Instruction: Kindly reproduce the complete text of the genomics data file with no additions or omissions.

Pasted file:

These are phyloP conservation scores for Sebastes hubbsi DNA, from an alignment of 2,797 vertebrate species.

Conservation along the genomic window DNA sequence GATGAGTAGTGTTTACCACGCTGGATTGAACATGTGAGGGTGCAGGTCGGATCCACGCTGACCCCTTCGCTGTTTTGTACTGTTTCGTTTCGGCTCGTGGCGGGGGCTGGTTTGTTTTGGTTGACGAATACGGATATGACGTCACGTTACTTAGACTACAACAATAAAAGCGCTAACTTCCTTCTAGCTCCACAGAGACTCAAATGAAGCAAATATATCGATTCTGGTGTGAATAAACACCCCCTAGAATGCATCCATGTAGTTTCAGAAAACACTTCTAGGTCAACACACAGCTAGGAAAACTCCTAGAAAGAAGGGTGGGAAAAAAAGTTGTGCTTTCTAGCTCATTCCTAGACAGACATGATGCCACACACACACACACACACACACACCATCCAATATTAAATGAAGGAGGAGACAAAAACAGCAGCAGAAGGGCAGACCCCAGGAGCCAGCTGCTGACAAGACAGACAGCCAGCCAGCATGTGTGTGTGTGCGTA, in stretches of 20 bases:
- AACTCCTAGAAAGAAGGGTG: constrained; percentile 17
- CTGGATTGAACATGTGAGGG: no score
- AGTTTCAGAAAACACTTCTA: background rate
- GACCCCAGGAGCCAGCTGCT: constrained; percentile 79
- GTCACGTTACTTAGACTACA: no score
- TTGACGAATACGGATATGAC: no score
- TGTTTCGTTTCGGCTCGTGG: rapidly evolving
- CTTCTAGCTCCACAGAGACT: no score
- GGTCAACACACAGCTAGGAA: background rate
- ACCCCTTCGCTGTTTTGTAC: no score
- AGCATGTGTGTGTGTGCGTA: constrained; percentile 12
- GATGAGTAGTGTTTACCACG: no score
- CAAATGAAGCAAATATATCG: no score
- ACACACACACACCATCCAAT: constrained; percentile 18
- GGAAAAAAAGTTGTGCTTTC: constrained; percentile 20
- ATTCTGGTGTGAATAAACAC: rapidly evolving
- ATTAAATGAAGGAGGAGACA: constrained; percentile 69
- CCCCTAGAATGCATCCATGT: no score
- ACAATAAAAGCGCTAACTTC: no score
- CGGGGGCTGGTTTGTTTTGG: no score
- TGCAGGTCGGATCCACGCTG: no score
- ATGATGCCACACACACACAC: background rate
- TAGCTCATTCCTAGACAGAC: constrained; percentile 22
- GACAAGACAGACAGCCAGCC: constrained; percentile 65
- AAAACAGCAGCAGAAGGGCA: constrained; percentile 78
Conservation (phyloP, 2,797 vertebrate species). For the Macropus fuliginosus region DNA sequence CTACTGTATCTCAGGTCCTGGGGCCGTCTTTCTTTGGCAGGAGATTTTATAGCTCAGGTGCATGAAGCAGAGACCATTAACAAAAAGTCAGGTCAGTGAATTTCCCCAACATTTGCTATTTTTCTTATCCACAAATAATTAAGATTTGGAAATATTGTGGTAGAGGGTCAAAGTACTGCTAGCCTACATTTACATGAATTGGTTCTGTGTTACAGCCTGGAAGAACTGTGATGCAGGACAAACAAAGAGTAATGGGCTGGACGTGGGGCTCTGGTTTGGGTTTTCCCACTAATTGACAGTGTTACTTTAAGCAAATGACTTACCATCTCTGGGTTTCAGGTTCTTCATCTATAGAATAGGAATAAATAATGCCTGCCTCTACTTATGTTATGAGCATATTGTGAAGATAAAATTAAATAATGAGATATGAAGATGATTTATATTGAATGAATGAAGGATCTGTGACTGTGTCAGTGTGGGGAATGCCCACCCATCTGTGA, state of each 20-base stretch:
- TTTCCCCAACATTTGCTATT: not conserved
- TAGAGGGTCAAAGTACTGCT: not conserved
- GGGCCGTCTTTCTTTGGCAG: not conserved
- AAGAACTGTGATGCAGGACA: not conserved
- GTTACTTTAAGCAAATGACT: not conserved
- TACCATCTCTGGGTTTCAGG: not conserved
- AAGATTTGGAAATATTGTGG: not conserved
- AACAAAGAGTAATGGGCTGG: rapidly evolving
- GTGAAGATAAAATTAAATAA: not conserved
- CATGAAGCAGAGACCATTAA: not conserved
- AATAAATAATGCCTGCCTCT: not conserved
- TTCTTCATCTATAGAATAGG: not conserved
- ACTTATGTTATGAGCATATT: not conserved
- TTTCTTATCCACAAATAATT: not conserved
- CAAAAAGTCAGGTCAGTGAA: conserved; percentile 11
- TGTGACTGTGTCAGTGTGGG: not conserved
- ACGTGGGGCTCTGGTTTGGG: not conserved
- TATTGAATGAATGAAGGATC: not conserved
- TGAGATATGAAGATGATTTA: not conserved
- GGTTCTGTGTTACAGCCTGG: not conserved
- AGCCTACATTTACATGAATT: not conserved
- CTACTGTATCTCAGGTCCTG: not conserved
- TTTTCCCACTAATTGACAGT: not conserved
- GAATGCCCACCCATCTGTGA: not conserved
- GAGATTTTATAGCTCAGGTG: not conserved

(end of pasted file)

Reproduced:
These are phyloP conservation scores for Sebastes hubbsi DNA, from an alignment of 2,797 vertebrate species.

Conservation along the genomic window DNA sequence GATGAGTAGTGTTTACCACGCTGGATTGAACATGTGAGGGTGCAGGTCGGATCCACGCTGACCCCTTCGCTGTTTTGTACTGTTTCGTTTCGGCTCGTGGCGGGGGCTGGTTTGTTTTGGTTGACGAATACGGATATGACGTCACGTTACTTAGACTACAACAATAAAAGCGCTAACTTCCTTCTAGCTCCACAGAGACTCAAATGAAGCAAATATATCGATTCTGGTGTGAATAAACACCCCCTAGAATGCATCCATGTAGTTTCAGAAAACACTTCTAGGTCAACACACAGCTAGGAAAACTCCTAGAAAGAAGGGTGGGAAAAAAAGTTGTGCTTTCTAGCTCATTCCTAGACAGACATGATGCCACACACACACACACACACACACACCATCCAATATTAAATGAAGGAGGAGACAAAAACAGCAGCAGAAGGGCAGACCCCAGGAGCCAGCTGCTGACAAGACAGACAGCCAGCCAGCATGTGTGTGTGTGCGTA, in stretches of 20 bases:
- AACTCCTAGAAAGAAGGGTG: constrained; percentile 17
- CTGGATTGAACATGTGAGGG: no score
- AGTTTCAGAAAACACTTCTA: background rate
- GACCCCAGGAGCCAGCTGCT: constrained; percentile 79
- GTCACGTTACTTAGACTACA: no score
- TTGACGAATACGGATATGAC: no score
- TGTTTCGTTTCGGCTCGTGG: rapidly evolving
- CTTCTAGCTCCACAGAGACT: no score
- GGTCAACACACAGCTAGGAA: background rate
- ACCCCTTCGCTGTTTTGTAC: no score
- AGCATGTGTGTGTGTGCGTA: constrained; percentile 12
- GATGAGTAGTGTTTACCACG: no score
- CAAATGAAGCAAATATATCG: no score
- ACACACACACACCATCCAAT: constrained; percentile 18
- GGAAAAAAAGTTGTGCTTTC: constrained; percentile 20
- ATTCTGGTGTGAATAAACAC: rapidly evolving
- ATTAAATGAAGGAGGAGACA: constrained; percentile 69
- CCCCTAGAATGCATCCATGT: no score
- ACAATAAAAGCGCTAACTTC: no score
- CGGGGGCTGGTTTGTTTTGG: no score
- TGCAGGTCGGATCCACGCTG: no score
- ATGATGCCACACACACACAC: background rate
- TAGCTCATTCCTAGACAGAC: constrained; percentile 22
- GACAAGACAGACAGCCAGCC: constrained; percentile 65
- AAAACAGCAGCAGAAGGGCA: constrained; percentile 78
Conservation (phyloP, 2,797 vertebrate species). For the Macropus fuliginosus region DNA sequence CTACTGTATCTCAGGTCCTGGGGCCGTCTTTCTTTGGCAGGAGATTTTATAGCTCAGGTGCATGAAGCAGAGACCATTAACAAAAAGTCAGGTCAGTGAATTTCCCCAACATTTGCTATTTTTCTTATCCACAAATAATTAAGATTTGGAAATATTGTGGTAGAGGGTCAAAGTACTGCTAGCCTACATTTACATGAATTGGTTCTGTGTTACAGCCTGGAAGAACTGTGATGCAGGACAAACAAAGAGTAATGGGCTGGACGTGGGGCTCTGGTTTGGGTTTTCCCACTAATTGACAGTGTTACTTTAAGCAAATGACTTACCATCTCTGGGTTTCAGGTTCTTCATCTATAGAATAGGAATAAATAATGCCTGCCTCTACTTATGTTATGAGCATATTGTGAAGATAAAATTAAATAATGAGATATGAAGATGATTTATATTGAATGAATGAAGGATCTGTGACTGTGTCAGTGTGGGGAATGCCCACCCATCTGTGA, state of each 20-base stretch:
- TTTCCCCAACATTTGCTATT: not conserved
- TAGAGGGTCAAAGTACTGCT: not conserved
- GGGCCGTCTTTCTTTGGCAG: not conserved
- AAGAACTGTGATGCAGGACA: not conserved
- GTTACTTTAAGCAAATGACT: not conserved
- TACCATCTCTGGGTTTCAGG: not conserved
- AAGATTTGGAAATATTGTGG: not conserved
- AACAAAGAGTAATGGGCTGG: rapidly evolving
- GTGAAGATAAAATTAAATAA: not conserved
- CATGAAGCAGAGACCATTAA: not conserved
- AATAAATAATGCCTGCCTCT: not conserved
- TTCTTCATCTATAGAATAGG: not conserved
- ACTTATGTTATGAGCATATT: not conserved
- TTTCTTATCCACAAATAATT: not conserved
- CAAAAAGTCAGGTCAGTGAA: conserved; percentile 11
- TGTGACTGTGTCAGTGTGGG: not conserved
- ACGTGGGGCTCTGGTTTGGG: not conserved
- TATTGAATGAATGAAGGATC: not conserved
- TGAGATATGAAGATGATTTA: not conserved
- GGTTCTGTGTTACAGCCTGG: not conserved
- AGCCTACATTTACATGAATT: not conserved
- CTACTGTATCTCAGGTCCTG: not conserved
- TTTTCCCACTAATTGACAGT: not conserved
- GAATGCCCACCCATCTGTGA: not conserved
- GAGATTTTATAGCTCAGGTG: not conserved